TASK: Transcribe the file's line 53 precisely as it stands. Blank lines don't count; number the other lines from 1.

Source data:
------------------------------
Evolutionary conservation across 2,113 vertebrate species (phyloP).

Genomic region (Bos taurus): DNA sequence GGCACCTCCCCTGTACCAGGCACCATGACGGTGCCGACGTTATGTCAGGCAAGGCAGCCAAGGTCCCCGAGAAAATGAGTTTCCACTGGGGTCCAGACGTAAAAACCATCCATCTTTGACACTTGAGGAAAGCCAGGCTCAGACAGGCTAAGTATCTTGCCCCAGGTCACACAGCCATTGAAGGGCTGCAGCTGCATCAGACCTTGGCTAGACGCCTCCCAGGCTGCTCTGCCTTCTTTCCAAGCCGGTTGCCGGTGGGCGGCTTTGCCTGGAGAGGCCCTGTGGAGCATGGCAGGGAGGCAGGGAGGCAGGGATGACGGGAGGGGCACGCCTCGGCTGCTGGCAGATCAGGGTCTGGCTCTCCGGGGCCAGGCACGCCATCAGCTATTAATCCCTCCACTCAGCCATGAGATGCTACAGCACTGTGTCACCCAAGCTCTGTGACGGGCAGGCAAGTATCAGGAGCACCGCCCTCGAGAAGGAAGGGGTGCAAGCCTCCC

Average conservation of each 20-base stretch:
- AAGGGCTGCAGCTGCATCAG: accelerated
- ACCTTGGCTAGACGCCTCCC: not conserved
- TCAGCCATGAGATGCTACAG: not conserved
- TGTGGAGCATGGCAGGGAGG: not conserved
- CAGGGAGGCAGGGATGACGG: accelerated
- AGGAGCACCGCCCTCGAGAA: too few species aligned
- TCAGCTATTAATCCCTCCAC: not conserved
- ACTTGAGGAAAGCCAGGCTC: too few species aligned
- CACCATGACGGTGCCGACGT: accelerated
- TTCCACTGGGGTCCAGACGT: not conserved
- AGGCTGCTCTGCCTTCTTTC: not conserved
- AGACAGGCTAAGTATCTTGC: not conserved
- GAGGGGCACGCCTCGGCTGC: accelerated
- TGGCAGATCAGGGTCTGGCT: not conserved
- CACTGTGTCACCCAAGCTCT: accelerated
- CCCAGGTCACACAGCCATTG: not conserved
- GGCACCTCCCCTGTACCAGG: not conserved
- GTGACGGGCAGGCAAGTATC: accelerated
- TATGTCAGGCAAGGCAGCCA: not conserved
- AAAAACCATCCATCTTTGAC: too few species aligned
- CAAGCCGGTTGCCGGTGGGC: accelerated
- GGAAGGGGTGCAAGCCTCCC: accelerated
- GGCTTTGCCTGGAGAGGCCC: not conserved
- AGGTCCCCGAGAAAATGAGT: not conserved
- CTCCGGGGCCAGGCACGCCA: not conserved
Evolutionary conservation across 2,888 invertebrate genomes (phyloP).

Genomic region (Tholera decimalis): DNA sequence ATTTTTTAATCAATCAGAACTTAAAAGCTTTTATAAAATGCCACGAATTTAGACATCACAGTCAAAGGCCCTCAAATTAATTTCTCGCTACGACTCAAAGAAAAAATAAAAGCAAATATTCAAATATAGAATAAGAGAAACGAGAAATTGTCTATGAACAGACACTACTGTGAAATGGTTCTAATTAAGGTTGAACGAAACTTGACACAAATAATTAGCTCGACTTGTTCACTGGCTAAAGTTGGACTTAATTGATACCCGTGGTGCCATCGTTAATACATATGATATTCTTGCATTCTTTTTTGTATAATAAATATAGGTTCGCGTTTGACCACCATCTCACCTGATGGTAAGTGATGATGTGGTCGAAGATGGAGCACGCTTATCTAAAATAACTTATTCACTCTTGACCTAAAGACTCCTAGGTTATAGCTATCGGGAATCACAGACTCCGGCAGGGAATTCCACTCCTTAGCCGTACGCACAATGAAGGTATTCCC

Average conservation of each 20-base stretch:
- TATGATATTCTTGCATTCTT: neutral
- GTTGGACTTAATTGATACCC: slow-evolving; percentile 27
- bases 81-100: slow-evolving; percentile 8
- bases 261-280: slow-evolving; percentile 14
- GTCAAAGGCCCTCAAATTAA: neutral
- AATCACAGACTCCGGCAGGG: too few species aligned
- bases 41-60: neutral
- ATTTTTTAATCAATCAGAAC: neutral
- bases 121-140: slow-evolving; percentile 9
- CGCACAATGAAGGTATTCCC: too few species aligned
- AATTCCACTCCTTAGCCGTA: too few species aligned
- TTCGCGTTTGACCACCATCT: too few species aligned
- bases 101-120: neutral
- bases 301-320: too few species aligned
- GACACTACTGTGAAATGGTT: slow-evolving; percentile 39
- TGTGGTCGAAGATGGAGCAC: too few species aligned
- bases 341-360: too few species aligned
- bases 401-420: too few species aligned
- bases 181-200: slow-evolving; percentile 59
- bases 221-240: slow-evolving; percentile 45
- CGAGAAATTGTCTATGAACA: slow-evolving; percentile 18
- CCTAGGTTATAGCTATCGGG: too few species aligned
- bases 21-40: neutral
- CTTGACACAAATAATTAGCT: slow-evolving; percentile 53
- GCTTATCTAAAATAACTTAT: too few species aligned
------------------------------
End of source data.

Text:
- CCTAGGTTATAGCTATCGGG: too few species aligned